One of the most impactful outcomes of the GDPR is the principle of ‘explicit consent’. Just google the word and you’ll find more than 12 million articles. And just so you know, googling GDPR gives you about 5 million results… So yes, there is much to say and read about ‘explicit consent’ under the GDPR.
Then why is it such an important topic? Well, although you could say that the GDPR is just an update of Directive 95/46/EC (the 1995 Data Protection Directive), the definition of ‘consent’ is very much restricted. Where under Directive 95/46/EC you could still rely on implicit or ‘opt-out’ consent, the GDPR now requires an agreement from the data subject through ‘a statement or a clear affirmative action’ and ‘explicit consent’ for sensitive data.
That said, there are two types of reactions in the market today. You have those who are going to put tick-boxes everywhere and ask permission from everybody for everything, just to be sure… Or you have those who have discovered the notion of ‘legitimate interest’ in the GDPR and are trying to legitimise every single data-processing activity under this label. However, as always with these kinds of regulations, the truth lies somewhere in the middle.
The simplest answer is not to go for ‘one size fits all’. The answer may seem simple, but actual implementation is far from it. Start by looking at all the data you collect. Yes, I know for some of you that already seems a task that’s too difficult to even contemplate. But if we, as marketers, keep saying that we need data to be more customer-centric, then at least we can start by mapping what kind of data we collect and how we process it.
Once you have mapped all of that information (and, yes, I am aware for some companies this will take some weeks), start looking at each single process. Determine which parts of your data collection, and the processing linked to it, might come under the principle of ‘legitimate interest’* and which come under ‘explicit consent’. And don’t try to find the easy way out. It is not as simple as differentiating between all the data related to your existing customers and all the data relating to your prospects.
Let’s try to clarify things with an example. When they browse a real estate website, people leave their personal details if they’re interested in a specific property. It is perfectly understandable that by entering this data, the real estate broker linked with this property will contact the potential buyer. So that would clearly be a case of ‘legitimate interest’. However, you cannot use this reasoning to start sending this person a weekly newsletter with new properties for sale in the same neighbourhood. To do this, the real estate website needs to obtain the would-be buyer’s consent.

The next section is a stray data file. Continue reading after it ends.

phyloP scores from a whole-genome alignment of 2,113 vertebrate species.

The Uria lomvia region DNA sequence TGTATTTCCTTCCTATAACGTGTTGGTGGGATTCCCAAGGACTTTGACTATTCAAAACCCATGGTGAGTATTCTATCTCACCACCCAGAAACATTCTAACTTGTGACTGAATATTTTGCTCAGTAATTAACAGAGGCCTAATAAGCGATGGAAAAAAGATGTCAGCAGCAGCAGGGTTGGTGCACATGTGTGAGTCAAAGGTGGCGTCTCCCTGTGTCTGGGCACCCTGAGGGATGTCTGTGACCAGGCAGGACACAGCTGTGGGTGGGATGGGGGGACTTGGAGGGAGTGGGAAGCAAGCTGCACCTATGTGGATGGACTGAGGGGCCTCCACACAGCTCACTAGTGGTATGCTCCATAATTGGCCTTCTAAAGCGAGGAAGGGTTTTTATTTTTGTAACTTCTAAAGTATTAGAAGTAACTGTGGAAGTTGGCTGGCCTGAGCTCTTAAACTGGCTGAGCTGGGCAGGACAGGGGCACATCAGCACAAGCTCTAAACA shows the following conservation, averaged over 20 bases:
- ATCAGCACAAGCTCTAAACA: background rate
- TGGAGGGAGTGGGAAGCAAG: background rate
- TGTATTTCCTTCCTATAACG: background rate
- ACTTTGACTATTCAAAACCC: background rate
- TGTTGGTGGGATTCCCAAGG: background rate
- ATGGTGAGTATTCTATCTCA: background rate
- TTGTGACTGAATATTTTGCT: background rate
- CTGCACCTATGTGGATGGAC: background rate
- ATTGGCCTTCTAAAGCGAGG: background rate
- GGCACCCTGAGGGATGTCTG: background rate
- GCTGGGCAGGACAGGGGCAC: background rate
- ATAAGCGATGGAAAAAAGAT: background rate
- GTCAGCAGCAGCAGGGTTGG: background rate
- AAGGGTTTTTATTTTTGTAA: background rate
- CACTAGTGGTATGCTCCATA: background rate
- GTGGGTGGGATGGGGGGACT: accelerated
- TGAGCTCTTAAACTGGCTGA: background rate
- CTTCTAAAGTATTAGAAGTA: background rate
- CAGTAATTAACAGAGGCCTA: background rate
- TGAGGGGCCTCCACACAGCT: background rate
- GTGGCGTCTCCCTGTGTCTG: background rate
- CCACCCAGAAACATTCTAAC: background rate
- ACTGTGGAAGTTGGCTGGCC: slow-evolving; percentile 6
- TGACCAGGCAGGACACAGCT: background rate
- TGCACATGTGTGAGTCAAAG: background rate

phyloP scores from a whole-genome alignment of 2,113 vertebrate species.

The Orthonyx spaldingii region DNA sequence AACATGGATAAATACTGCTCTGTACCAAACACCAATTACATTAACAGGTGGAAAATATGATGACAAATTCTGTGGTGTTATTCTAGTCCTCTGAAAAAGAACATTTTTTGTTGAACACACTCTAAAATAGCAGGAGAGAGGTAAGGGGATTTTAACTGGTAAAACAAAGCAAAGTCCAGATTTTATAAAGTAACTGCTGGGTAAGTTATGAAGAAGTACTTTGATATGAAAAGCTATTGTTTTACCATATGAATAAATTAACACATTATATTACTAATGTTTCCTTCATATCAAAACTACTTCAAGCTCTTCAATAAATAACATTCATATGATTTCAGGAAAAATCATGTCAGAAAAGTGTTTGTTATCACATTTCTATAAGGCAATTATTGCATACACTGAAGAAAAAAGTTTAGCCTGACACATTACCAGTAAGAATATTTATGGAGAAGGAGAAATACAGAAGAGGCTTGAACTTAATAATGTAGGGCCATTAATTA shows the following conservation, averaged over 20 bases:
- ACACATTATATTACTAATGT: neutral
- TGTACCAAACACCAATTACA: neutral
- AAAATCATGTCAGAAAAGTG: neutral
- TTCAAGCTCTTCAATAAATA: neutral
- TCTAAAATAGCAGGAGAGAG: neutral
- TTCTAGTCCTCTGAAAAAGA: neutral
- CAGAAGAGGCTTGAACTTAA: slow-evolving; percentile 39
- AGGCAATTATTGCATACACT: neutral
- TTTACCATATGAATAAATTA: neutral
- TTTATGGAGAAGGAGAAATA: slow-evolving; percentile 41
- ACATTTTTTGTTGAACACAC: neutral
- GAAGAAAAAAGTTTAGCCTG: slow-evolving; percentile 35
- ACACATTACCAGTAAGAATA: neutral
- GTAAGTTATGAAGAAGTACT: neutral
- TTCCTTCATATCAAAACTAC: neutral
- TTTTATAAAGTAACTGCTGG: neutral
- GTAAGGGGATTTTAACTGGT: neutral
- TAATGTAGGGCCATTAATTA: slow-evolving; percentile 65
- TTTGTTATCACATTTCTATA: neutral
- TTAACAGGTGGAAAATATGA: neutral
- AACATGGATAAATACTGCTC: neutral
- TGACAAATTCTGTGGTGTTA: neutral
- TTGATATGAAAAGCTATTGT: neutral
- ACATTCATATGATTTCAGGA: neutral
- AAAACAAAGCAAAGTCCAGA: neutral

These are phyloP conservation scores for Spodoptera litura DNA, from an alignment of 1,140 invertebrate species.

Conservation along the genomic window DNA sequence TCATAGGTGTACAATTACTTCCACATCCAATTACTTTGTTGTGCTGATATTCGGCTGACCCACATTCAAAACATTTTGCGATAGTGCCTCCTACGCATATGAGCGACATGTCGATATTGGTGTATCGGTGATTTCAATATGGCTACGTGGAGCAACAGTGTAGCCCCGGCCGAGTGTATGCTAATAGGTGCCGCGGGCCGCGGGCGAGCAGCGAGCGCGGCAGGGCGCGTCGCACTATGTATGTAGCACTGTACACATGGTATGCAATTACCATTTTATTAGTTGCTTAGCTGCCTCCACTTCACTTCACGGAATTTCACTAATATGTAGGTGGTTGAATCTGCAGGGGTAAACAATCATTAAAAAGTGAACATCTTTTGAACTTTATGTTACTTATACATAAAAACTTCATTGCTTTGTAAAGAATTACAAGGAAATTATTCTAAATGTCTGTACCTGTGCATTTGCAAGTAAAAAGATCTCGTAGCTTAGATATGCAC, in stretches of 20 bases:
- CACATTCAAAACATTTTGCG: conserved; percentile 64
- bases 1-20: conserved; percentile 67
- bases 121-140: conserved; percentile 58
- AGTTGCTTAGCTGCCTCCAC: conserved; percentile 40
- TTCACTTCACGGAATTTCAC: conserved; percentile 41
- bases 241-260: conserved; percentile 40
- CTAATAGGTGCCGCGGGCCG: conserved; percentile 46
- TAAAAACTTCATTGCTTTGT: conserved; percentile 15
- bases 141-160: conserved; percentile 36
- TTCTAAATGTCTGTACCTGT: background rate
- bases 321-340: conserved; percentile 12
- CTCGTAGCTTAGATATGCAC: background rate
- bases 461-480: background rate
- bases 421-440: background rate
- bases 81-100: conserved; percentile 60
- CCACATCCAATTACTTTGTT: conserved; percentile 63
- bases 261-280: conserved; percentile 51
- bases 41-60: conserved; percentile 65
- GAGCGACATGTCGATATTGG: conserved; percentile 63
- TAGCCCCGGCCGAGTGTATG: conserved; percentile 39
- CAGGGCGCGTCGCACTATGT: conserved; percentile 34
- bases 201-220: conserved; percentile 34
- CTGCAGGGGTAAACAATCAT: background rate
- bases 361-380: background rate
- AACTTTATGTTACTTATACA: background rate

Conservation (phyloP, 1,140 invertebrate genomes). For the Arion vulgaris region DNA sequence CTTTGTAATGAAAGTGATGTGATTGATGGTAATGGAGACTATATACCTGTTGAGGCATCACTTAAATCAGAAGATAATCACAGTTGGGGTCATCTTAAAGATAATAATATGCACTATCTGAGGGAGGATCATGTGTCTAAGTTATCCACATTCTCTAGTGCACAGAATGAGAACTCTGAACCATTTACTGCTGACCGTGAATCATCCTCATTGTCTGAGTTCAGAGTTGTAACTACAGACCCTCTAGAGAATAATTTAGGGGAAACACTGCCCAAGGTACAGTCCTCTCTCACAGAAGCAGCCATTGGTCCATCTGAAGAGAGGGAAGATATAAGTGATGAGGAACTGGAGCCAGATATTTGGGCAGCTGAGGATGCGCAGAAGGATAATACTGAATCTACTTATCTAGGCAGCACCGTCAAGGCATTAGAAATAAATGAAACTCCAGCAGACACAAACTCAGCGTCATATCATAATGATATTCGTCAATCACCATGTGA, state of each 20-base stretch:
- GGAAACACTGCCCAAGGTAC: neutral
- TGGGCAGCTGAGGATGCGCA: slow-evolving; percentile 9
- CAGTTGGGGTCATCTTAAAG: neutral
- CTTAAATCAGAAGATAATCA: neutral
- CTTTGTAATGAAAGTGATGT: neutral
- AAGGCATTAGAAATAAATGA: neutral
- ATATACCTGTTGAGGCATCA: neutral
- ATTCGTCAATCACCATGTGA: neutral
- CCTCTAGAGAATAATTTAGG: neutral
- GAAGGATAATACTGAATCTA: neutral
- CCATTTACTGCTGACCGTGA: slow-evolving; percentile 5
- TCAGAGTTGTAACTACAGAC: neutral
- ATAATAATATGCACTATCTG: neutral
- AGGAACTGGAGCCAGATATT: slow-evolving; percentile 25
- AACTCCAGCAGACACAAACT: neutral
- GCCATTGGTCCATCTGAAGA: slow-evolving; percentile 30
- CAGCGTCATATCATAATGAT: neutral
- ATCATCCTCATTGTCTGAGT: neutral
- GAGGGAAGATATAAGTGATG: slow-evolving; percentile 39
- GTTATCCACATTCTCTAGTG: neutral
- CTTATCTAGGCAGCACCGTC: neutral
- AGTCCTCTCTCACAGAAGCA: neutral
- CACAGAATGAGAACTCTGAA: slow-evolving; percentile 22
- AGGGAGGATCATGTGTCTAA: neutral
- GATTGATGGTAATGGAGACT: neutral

But coming back to your specific business, think every step through thoroughly and decide where you need ‘explicit consent’, how you are going to ask for it and what information you will need to provide about how the data is processed. And don’t forget that a person has the right at any time to withdraw this consent and that that withdrawal process should be as easy as how consent was given in the first place. (So, don’t hide the information somewhere in your privacy statement that they need to send a handwritten letter to some legal department.)
And let’s be honest, over recent years – and probably also for the years ahead – your marketing strategy has been focused on being more customer-centric. Being transparent about all aspects of personal data is part of this customer-centricity. So, roll up your sleeves and start mapping.
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* There are 6 lawful reasons to process personal data (article 6 GDPR). Legitimate interest is one of these and is explained more in detail in recital 47 of the GDPR: “The legitimate interests of a controller, including those of a controller to which the personal data may be disclosed, or of a third party, may provide a legal basis for processing, provided that the interests or the fundamental rights and freedoms of the data subject are not overriding, taking into consideration the reasonable expectations of data subjects based on their relationship with the controller.
Such legitimate interest could exist for example where there is a relevant and appropriate relationship between the data subject and the controller in situations such as where the data subject is a client or in the service of the controller.